Provision of information held by Northumbria Police made under the Freedom of Information Act 2000 (the 'Act')
As you may be aware the purpose of the Act is to allow a general right of access to information held at the time of a request, by a Public Authority (including the Police), subject to certain limitations and exemptions.
1. Does the force use the facial recognition technology available through the Police National Database (PND)?
2. Since the PND facial recognition technology was introduced (ie. for each of the last three years), how many facial recognition searches has the force carried out against the PND?
3. If possible, please list the sources of the images that were searched against the PND (eg. body-worn video, dash-cam, etc)
4. Does the force keep a record of how many of those facial recognition matches were correct? If so, please supply details.
5. For each of the last three years, how many requests have the Force’s officers and staff made (under the Regulation of Investigative Powers Act 2000, or otherwise) to search Facebook, SnapChat, Instagram and Twitter for images and/or video footage? Please give figures for each company if possible. How many of these requests have been granted?
After we sought clarity you confirmed that by ‘each of the last three years’ was calendar years 2015, 2016, 2017.
We have now had the opportunity to fully consider your request and I provide a response for your attention.
Following receipt of your request, searches were conducted within Northumbria Police. I can confirm that the information you have requested is held in part by Northumbria Police.
I am able to disclose the located information to you as follows.
2. A total of 1791 searches were conducted for the years 2015-2017
3. No information held. We do not keep records regarding this.
4. No information held. We do not keep records regarding this.
For question 5 we respond as below.
Northumbria Police can neither confirm nor deny that it holds the information you requested in relation to overt use of facial recognition technology as the duty in s1(1)(a) of the Freedom of Information Act 2000 does not apply, by virtue of the following exemptions:
Section 23(5) Information relating to the Security bodies
Section 24(2) National Security
Section 30(3) Investigations
Section 31(3) Law enforcement
Section 23 is a class based absolute exemption and there is no requirement to consider the public interest.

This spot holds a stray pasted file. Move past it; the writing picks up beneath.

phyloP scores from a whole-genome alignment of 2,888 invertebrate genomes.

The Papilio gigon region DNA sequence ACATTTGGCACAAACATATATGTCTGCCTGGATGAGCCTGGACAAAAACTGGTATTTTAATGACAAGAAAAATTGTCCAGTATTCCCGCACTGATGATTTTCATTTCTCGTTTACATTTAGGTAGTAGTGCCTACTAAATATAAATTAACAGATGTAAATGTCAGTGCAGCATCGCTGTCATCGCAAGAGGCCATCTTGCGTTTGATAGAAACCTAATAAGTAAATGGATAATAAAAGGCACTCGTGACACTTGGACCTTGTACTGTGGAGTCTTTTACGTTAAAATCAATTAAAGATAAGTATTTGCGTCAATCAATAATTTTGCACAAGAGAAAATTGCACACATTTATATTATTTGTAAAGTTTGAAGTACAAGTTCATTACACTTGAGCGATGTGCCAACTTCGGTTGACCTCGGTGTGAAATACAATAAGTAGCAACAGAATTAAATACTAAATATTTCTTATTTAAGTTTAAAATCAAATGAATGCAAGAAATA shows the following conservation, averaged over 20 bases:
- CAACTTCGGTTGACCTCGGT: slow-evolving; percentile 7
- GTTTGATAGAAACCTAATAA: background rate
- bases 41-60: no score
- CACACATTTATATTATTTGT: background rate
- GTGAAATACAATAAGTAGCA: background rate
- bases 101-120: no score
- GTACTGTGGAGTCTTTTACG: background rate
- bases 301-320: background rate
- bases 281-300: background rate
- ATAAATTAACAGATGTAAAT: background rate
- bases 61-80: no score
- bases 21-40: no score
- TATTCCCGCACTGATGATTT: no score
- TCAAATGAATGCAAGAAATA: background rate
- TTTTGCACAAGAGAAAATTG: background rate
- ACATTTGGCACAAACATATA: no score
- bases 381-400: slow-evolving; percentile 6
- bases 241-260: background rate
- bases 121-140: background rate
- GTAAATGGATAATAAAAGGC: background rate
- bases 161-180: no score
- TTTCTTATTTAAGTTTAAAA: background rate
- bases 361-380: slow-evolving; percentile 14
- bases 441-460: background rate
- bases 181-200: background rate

In order to counter criminal and terrorist behaviour it is vital that the police and other agencies have the ability to work together, where necessary covertly, in order to obtain intelligence within current legislative frameworks to ensure the successful arrest and prosecution of those who commit or plan to commit acts of terrorism. In order to achieve this goal, it is vitally important that information sharing takes place with other police forces and security bodies within the UK and Internationally in order to support counter-terrorism measures in the fight to deprive international terrorist networks of their ability to commit crime.
It should be recognised that the international security landscape is increasingly complex and unpredictable. The UK faces a serious and sustained threat from violent extremists and this threat is greater in scale and ambition than any of the terrorist threats in the past.
Since 2006, the UK Government have published the threat level, based upon current intelligence and that threat has remained at the second highest level, ‘severe’, except for two short periods during August 2006 and June and July 2007, when it was raised to the highest threat ‘critical’.
The Police Service is committed to demonstrating proportionality and accountability regarding surveillance techniques to the appropriate authorities. However, if the Police Service were to either confirm or deny that any other information exists, other covert surveillance tactics will either be compromised or significantly weakened. If the Police Service denies a tactic is used in one request but then exempts for another, requesters can determine the ‘exempt’ answer is in fact a technique used in policing. The impact could undermine national security, any on-going investigations and any future investigations, as it would enable targeted individuals/groups to become surveillance aware. This would help subjects avoid detection, and inhibit the prevention and detection of crime.